Practitioners of social philosophy regard what they do as valuable, imbuing it with a sense of importance which is reflected in the often scholastic way in which readers cite and engage with such work. How seriously should we take this judgement? Does social philosophy have intrinsic worth? Or could it be considered a peculiar form of speculative journalism?
Reading a recent book by Matt Taibbi led me to reflect on this question for the first time in a while. After enjoying his account of the Trump election campaign, I’ve been working my way through his previous books. In The Divide he explores how rampant income inequality in America has reshaped the criminal justice system, creating a two-tier system which complicates traditional notions of equality before the rule of law. From pg 207:
In other words, there’s a new class of people whose goal is to become above citizenship. Live in America, conduct your trades in the weaker regulatory arena in London, pay your taxes in Antigua or the Isle of Man. Keep the rights but offshore the responsibilities. The flip side is that there is a growing subset of people, like undocumented immigrants, who live below the level of full citizenship. If the first group is stateless by choice, these people are involuntarily stateless and have virtually no rights at all.
What struck me about this argument was how easily I could imagine it being advanced by someone like Zygmunt Bauman. The terminology would be different, the tone would be different and the context would be different. But the argument Taibbi develops in this book is one which converges with the thesis Bauman developed in books like Globalisation and Wasted Lives. In fact I’m pretty sure I could restate the core argument of Taibbi’s book in persuasively Bauman-esque language.
This is a period of Bauman’s work I really like, something I observe to make clear that this isn’t just another dismissal of the Liquid Modernity cottage industry. But reading Taibbi’s entertaining and informative book, I was left reflecting on whether social philosophy of this sort has intrinsic value over-and-above journalism of the kind Taibbi engages in. What does the abstraction actually contribute? We can easily delude ourselves into thinking that abstraction inevitably brings us closer to the truth beyond appearances, the way things really are. But it can also simply obfuscate, rendering partial judgements with an unclear empirical basis as authoritative statements about epochal change.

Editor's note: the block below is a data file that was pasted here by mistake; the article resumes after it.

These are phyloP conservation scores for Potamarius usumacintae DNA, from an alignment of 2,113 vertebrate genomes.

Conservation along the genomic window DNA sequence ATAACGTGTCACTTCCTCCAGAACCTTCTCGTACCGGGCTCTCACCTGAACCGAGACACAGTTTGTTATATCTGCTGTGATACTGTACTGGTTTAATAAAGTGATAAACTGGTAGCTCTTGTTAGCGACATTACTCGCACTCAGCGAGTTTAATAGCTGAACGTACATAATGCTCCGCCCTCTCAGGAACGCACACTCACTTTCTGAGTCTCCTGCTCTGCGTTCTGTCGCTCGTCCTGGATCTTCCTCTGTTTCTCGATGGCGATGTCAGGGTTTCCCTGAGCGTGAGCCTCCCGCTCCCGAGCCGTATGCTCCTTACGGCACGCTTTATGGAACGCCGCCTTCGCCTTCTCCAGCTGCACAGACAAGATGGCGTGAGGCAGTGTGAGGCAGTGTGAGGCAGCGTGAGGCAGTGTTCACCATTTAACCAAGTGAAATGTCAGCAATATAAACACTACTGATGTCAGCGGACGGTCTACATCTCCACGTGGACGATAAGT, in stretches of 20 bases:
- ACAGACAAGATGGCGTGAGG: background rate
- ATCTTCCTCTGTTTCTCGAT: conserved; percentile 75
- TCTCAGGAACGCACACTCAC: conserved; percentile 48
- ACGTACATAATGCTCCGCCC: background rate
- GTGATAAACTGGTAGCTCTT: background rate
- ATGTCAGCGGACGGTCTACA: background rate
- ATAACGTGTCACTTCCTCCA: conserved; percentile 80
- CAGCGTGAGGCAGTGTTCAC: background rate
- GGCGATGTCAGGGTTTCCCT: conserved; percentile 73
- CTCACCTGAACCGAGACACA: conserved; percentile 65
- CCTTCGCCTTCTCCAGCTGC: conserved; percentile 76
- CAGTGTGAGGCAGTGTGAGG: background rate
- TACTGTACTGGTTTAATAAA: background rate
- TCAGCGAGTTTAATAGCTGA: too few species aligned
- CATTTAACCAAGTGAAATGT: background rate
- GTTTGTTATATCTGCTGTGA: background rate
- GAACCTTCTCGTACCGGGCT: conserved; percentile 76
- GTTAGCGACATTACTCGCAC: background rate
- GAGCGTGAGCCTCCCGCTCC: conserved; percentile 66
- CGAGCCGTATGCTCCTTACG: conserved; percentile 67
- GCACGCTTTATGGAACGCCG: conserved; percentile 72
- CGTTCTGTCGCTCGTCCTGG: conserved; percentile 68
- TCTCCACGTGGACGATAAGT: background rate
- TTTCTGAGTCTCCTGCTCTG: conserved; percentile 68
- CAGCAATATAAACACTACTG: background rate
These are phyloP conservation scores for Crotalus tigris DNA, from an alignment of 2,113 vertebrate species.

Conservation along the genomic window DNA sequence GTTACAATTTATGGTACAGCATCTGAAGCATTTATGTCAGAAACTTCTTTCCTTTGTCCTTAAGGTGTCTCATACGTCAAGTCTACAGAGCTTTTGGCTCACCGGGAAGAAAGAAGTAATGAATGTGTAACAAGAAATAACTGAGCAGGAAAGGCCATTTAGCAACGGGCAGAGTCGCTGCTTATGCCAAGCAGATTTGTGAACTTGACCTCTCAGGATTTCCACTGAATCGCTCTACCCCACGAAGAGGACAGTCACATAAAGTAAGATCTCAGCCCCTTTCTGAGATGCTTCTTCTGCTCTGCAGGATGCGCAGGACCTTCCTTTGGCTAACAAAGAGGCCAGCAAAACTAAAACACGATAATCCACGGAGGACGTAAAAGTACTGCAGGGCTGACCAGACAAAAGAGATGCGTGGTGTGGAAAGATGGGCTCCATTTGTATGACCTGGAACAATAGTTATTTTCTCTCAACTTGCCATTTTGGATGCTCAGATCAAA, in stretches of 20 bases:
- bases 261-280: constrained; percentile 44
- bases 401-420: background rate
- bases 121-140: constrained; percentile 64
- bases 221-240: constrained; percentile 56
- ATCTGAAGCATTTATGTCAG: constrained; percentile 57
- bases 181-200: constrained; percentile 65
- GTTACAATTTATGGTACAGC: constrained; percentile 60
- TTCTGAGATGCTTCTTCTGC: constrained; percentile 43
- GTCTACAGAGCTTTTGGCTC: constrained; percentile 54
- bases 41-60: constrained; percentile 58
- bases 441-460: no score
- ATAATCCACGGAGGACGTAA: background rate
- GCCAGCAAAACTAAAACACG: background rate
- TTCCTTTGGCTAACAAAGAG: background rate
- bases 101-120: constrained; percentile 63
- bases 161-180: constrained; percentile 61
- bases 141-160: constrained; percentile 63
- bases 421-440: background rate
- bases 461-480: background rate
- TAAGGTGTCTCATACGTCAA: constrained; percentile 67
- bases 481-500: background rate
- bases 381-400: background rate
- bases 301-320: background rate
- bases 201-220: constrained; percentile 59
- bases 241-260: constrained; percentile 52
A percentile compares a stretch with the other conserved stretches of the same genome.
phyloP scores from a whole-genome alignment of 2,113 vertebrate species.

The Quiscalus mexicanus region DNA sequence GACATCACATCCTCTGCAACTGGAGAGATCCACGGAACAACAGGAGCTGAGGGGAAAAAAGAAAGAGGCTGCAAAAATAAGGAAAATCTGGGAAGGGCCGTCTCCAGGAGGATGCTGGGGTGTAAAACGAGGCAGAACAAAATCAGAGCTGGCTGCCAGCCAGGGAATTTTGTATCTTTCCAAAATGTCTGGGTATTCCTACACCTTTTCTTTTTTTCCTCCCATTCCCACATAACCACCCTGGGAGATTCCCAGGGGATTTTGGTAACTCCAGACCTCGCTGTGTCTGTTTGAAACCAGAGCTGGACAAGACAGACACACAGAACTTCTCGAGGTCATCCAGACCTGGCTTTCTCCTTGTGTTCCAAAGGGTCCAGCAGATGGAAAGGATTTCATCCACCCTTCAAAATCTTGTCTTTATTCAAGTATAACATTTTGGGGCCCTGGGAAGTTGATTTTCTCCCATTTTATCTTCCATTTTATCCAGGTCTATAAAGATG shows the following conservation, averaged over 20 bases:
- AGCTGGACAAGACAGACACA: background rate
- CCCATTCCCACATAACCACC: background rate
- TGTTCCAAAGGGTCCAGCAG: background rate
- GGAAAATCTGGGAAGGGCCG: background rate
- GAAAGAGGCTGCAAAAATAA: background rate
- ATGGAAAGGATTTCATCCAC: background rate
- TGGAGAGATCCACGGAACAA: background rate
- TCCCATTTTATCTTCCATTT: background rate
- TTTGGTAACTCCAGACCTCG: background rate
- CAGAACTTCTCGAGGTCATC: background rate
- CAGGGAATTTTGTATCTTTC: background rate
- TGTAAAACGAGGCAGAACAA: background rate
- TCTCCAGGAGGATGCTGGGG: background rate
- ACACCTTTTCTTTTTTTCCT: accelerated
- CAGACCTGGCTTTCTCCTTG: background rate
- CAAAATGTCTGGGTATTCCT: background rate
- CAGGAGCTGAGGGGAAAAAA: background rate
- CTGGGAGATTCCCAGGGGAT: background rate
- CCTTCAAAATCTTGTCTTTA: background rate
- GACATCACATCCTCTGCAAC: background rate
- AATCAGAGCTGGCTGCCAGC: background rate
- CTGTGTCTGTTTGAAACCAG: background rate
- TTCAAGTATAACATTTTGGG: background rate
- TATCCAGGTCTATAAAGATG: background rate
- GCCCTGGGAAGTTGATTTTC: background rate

This isn’t an argument against social philosophy. It’s an attack on the implicit hierarchies expressed in how we compare it to other ways of telling about society. There’s much we can learn from exploratory investigative journalism that leads to social critique. But doing this requires we have the confidence to laugh in the face of those who might accuse of us of seeking to become “a mere journalist”:
In many academic circles today anyone who tries to write in a widely intelligible way is liable to be condemned as a ‘mere literary man’ or, worse still, ‘a mere journalist.’ Perhaps you have already learned that these phrases, as commonly used, only indicate the spurious inference: superficial because readable. The academic man in America is trying to carry on a serious intellectual life in a context that often seems quite set against it. His prestige must make up for many of the dominant values he has sacrificed by choosing an academic career. His claims for prestige readily become tied to his self-image as a ‘scientist’. To be called a ‘mere journalist’ makes him feel undignified and shallow. It is this situation, I think, that is often at the bottom of the elaborate vocabulary and involved manner of speaking and writing. It is less difficult to learn this manner than not. It has become a convention – those who do not use it are subject to moral disapproval. It may be that it is the result of an academic closing of ranks on the part of the mediocre, who understandably wish to exclude those who win the attention of intelligent people, academic and otherwise.
C. Wright Mills, The Sociological Imagination, Pg 218